Let's Talk About the Environment
PLASTICS introduces This Is Plastics, an informational campaign designed to empower plastics employees with resources to answer consumer questions.
The Plastics Industry Association (PLASTICS) is taking NPE2018 to introduce This Is Plastics, an online resource designed to arm plastics-industry employees with information and talking points to answer consumer questions and correct mistaken beliefs they may have about the material.
Many consumers take for granted—or are simply unaware of—the array of benefits plastics offer. All too often, those in the industry are left wondering what to say when conversation with family or friends turns to important but complicated topics—like plastic marine litter and recycling.
This Is Plastics (ThisIsPlastics.com) is a feature-rich resource designed to frame that conversation with facts. Articles, infographics and interactive quizzes highlight five key topics—Plastics 101, Environment, Safety, Innovation, and Economic Impact.
On the Environmental front? While most Americans are aware that recycling has a positive impact on the environment, they may be unaware that PLASTICS has been working with manufacturers to reduce the amount of plastic that gets wasted.
“We help educate about recycling and partner with recycling organizations to do our part to fund initiatives that are consumer-focused,” says Mia Quinn, vice president of communications for PLASTICS.
Some of these partner organizations include the Sustainable Packaging Coalition, the Recycling Partnership, and Keep America Beautiful. “We collaborate with (these) organizations to fight pollution and to make recycling easier and more available.” The industry can read all about these initiatives on the This Is Plastics website.
PLASTICS has also created the Zero Net Waste (ZNW) program to keep as much plastic as possible out of landfills. To receive ZNW honors, a company must reuse or recycle all materials generated during the manufacturing process. It cannot send any by-products to landfills. “Through this program,” Quinn says, “PLASTICS hopes to drive the industry toward waste reduction and maximum recovery of resources, consistent with the sustainable materials management model being embraced by leaders and regulatory agencies around the globe.”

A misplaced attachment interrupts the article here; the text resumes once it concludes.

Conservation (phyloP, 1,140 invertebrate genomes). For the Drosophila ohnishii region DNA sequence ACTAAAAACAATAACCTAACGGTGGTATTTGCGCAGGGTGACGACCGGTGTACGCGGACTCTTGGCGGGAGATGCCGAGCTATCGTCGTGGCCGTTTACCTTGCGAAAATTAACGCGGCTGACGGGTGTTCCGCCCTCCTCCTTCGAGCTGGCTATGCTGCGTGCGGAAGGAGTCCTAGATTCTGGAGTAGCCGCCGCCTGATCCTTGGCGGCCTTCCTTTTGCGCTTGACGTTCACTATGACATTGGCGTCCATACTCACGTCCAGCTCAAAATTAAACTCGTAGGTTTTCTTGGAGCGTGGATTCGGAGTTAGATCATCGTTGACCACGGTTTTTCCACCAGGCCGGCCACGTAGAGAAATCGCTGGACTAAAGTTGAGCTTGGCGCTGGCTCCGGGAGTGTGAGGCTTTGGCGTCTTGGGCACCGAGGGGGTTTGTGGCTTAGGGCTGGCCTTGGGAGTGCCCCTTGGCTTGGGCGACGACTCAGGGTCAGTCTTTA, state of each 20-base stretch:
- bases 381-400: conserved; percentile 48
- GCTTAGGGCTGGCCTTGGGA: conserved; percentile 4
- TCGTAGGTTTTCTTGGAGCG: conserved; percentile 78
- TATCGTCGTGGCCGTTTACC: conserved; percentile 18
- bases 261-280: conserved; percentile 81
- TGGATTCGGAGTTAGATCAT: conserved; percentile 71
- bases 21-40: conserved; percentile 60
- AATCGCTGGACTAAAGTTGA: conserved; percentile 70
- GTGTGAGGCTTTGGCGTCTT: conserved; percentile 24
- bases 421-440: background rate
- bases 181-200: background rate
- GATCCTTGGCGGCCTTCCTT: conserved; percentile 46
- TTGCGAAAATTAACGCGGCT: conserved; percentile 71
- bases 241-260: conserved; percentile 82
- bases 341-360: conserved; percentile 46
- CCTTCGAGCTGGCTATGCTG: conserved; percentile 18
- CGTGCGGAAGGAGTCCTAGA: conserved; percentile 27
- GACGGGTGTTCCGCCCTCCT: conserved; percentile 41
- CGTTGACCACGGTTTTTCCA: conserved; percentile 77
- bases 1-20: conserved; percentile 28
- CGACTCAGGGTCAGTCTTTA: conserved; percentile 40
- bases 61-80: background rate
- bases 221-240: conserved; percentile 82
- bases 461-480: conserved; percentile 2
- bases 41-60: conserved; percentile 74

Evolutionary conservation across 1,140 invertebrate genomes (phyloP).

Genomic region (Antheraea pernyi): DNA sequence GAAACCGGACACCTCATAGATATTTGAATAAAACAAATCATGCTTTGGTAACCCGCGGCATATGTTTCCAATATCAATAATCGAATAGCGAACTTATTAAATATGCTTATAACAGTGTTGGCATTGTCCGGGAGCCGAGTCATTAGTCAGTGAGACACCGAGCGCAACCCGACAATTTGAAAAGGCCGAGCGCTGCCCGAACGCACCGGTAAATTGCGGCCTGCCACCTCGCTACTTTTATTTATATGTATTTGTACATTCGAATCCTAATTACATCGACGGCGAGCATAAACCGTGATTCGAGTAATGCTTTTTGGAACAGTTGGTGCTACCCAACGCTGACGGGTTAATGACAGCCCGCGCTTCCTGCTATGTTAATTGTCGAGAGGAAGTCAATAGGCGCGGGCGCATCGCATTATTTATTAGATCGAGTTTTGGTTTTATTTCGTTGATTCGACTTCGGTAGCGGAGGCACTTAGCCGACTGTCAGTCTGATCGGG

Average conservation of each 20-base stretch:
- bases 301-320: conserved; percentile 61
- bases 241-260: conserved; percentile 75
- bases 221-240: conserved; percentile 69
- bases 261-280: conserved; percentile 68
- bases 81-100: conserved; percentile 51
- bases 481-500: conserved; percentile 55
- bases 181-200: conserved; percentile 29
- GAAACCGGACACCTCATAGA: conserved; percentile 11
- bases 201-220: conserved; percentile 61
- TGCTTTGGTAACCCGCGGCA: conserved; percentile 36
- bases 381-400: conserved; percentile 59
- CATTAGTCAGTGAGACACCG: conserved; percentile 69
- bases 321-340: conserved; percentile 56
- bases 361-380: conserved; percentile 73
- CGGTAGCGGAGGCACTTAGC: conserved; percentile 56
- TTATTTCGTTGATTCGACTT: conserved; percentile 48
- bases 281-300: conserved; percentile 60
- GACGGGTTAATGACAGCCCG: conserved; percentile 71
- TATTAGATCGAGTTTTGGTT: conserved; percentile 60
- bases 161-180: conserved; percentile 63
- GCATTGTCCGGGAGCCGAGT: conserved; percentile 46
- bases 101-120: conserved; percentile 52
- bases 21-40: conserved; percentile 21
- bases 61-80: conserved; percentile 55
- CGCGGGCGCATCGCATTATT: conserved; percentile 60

Moreover, PLASTICS has created Operation Clean Sweep (OCS) in conjunction with the American Chemistry Council. Quinn states, “OCS was created with the goal to help every plastic handling operation contain pellet, flake, and powder loss.” These waste materials can travel to the ocean through rivers and estuaries, harming the birds and marine animals that mistake them for food. “That’s why the industry is behind zero pellet, flake, and powder loss.”
The plastics manufacturing process, in general, has a smaller carbon footprint than does other, competing manufacturing processes, such as glass manufacture. Even so, PLASTICS has recognized the need to make the plastic industry as green as possible and is now doing its best to share that information with the industry. Visit ThisIsPlastics.com to check out the online toolkit and arm yourself and your team with pride in the industry you serve.
Shell Polymers says it will use a new production facility and operational philosophy to change the way day-to-day business in polyethylene is currently conducted.
Many attendees in Orlando in a couple of weeks, walking the aisles and seeking out new equipment, materials and services will be taking a break from another very important search that consumes them back at their facilities: the search for people.
Though the U.S. will have a long-term advantage in production and pricing of olefin feedstocks, other factors may have greater impact in the short term. Nonetheless, industry analysts paint a favorable pricing and supply outlook for resin buyers in this NPE year.